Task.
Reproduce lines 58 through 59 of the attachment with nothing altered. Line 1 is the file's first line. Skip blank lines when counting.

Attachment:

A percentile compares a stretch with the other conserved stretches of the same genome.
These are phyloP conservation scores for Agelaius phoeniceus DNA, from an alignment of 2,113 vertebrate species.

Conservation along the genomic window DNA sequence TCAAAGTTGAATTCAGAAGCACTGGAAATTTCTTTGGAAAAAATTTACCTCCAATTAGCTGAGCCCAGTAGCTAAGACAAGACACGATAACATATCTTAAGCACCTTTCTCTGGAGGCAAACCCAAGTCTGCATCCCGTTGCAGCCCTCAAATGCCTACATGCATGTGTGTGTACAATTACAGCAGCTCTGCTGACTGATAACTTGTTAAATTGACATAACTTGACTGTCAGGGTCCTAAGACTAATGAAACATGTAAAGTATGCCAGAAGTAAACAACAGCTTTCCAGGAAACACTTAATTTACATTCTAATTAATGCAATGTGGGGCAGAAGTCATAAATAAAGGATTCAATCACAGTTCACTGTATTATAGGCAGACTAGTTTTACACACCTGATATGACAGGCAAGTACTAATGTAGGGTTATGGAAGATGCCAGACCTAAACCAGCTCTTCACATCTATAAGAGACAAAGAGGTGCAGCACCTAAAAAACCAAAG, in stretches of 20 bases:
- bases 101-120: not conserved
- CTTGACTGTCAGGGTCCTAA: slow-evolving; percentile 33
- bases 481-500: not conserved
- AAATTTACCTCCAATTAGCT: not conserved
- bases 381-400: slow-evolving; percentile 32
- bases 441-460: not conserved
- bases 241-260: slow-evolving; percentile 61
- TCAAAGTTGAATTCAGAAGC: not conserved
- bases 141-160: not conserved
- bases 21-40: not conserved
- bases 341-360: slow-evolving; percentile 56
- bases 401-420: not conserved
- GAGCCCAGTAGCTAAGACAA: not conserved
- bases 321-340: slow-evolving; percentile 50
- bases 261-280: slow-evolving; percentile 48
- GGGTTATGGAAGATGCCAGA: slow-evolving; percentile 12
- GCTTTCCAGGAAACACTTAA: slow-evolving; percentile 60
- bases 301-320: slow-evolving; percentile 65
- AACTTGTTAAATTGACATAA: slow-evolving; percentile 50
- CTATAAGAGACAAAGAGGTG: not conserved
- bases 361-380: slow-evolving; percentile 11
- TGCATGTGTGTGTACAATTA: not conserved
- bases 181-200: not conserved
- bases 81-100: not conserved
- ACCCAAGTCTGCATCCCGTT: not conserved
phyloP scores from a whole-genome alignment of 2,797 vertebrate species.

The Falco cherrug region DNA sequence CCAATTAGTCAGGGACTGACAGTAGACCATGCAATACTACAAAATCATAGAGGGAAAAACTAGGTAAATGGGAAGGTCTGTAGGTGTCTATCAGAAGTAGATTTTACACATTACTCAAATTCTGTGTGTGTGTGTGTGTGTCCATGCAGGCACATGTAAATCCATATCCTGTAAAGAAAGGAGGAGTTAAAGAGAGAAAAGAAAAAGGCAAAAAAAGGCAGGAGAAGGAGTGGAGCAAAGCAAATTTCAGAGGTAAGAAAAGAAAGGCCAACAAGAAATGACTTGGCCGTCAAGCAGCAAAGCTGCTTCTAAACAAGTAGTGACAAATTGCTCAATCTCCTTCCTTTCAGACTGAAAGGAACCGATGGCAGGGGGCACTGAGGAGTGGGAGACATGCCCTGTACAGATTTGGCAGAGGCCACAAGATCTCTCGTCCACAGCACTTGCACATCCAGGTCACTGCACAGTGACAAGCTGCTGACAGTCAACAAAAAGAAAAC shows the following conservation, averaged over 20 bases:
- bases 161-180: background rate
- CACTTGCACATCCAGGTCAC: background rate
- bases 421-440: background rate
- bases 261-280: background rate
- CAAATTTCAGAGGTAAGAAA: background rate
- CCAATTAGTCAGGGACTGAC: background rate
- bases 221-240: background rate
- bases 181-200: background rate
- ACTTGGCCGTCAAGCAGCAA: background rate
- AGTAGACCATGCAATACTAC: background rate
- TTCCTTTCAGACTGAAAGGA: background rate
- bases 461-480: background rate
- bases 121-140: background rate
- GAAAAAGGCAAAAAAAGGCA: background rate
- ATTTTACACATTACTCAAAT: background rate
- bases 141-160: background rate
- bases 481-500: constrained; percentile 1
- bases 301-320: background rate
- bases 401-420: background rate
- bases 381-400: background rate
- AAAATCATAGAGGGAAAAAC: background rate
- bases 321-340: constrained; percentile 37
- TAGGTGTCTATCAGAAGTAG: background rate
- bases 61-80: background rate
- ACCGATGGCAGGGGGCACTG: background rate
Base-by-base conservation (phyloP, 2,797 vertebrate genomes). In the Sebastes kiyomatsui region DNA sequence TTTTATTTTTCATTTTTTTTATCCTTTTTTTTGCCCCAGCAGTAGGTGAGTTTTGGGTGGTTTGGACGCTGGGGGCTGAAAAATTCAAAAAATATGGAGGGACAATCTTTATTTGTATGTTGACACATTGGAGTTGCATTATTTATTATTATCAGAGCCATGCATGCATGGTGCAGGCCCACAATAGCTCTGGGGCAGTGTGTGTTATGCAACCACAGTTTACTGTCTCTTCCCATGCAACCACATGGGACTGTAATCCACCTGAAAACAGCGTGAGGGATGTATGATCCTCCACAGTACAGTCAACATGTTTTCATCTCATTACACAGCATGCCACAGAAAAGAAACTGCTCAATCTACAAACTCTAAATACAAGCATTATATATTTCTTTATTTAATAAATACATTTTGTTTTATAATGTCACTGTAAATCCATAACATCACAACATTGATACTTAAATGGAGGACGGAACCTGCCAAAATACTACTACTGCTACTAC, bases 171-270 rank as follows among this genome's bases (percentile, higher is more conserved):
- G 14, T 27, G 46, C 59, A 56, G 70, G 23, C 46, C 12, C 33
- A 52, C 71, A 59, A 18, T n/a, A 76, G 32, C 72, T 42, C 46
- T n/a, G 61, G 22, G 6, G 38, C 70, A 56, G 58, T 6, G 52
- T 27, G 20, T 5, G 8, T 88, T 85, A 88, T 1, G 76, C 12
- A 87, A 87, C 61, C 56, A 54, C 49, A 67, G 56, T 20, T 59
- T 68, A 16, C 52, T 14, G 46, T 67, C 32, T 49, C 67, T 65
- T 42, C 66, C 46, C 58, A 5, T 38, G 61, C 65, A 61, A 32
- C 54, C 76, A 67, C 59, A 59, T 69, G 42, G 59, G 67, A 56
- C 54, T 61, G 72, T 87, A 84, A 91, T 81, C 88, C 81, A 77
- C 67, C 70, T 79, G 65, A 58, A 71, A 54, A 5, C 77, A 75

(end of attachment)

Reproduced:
- A 52, C 71, A 59, A 18, T n/a, A 76, G 32, C 72, T 42, C 46
- T n/a, G 61, G 22, G 6, G 38, C 70, A 56, G 58, T 6, G 52